Drawing objects using standard blending transparency requires first sorting those objects in order from farthest to nearest. Panda can do this easily when each object is its own Geom. However, once you have called flattenStrong() on the lot of them, they are now all in a single Geom, and must be sent to the graphics card in a single call.
This is, of course, the whole reason for calling flatten: it means fewer independent calls to the graphics card, which translates to faster performance. However, it also means less flexibility on Panda’s part. Once they have flattened, they can no longer be sorted–the sort order is now permanently baked into the vertices. If you are lucky, they will happen to be sorted correctly, but if you are unlucky, they will be sorted incorrectly, and the nearest objects might therefore occlude the farthest objects.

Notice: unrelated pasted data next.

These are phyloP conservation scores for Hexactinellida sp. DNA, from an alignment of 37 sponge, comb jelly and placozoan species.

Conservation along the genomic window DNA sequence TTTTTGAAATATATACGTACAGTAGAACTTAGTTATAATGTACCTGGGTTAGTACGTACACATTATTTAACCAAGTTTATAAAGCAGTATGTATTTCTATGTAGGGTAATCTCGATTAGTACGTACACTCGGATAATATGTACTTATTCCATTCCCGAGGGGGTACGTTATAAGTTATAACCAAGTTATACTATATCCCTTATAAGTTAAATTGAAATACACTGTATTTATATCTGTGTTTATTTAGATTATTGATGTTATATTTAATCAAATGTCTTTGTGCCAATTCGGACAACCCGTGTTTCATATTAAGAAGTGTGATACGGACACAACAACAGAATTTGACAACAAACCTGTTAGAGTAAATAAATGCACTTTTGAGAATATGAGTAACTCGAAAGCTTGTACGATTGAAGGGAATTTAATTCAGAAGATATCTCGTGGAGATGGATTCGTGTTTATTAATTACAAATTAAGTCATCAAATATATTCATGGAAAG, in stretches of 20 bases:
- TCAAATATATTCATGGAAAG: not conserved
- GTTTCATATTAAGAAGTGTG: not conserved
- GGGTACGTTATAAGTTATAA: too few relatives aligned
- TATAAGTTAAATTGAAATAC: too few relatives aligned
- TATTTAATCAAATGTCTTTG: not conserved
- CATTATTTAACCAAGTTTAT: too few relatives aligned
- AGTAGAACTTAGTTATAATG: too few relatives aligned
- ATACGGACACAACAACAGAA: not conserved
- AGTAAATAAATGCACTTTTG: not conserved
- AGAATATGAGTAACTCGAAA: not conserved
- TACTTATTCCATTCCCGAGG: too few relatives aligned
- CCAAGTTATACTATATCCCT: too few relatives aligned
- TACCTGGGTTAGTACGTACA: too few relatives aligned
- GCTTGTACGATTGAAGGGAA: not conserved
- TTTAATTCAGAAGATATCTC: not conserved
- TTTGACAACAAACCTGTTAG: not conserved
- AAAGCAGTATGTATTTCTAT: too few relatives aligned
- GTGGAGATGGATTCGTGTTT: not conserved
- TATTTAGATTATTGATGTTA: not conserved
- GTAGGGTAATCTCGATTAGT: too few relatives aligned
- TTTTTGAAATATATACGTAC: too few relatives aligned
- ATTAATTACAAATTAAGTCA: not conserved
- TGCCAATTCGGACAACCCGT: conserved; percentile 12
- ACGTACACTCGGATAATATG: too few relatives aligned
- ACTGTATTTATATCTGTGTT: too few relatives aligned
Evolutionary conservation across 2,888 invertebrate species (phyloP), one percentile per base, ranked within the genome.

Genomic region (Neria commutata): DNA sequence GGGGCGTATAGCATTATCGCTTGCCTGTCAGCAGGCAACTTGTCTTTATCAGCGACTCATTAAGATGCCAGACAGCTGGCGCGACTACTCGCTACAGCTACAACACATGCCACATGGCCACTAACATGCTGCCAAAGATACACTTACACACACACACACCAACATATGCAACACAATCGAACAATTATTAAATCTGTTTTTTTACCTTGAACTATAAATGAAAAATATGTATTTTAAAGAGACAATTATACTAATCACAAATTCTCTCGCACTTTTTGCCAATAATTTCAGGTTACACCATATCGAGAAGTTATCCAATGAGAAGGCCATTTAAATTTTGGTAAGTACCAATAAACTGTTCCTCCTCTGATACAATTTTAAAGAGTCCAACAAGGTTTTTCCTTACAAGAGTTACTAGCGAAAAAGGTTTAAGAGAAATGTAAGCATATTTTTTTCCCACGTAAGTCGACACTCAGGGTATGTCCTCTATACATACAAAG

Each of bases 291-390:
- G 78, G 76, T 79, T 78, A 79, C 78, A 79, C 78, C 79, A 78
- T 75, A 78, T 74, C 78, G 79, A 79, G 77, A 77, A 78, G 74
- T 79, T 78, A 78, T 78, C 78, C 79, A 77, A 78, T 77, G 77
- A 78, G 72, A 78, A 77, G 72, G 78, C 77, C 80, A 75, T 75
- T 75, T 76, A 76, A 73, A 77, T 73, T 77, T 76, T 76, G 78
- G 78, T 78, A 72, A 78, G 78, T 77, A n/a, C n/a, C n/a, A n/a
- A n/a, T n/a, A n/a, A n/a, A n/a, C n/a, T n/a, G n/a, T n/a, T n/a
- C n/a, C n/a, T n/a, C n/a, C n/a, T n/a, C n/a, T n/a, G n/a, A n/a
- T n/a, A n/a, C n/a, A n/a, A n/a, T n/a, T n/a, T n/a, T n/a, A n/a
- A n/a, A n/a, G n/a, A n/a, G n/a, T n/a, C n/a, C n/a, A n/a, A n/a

There are several solutions. One is, of course, in this example to avoid the flatten call, and just accept that you have to pay the cost of having individual objects if you wish them to be sorted correctly.
A better solution might be to use a different kind of transparency that doesn’t require sorting. For instance, you might try:
which works perfectly, regardless of the order in which geometry is rendered. However, this transparency mode only supports full-on or full-off pixels; there are no pixels that are 50% alpha. Depending on the effect you’re going for, this may be acceptable.
You might also try:
which is a compromise between MBinary and the default, MAlpha. Some antialiased edges are still occluded, but others will still be OK.
If you have full-screen antialiasing enabled, you might also have luck with MMultisample.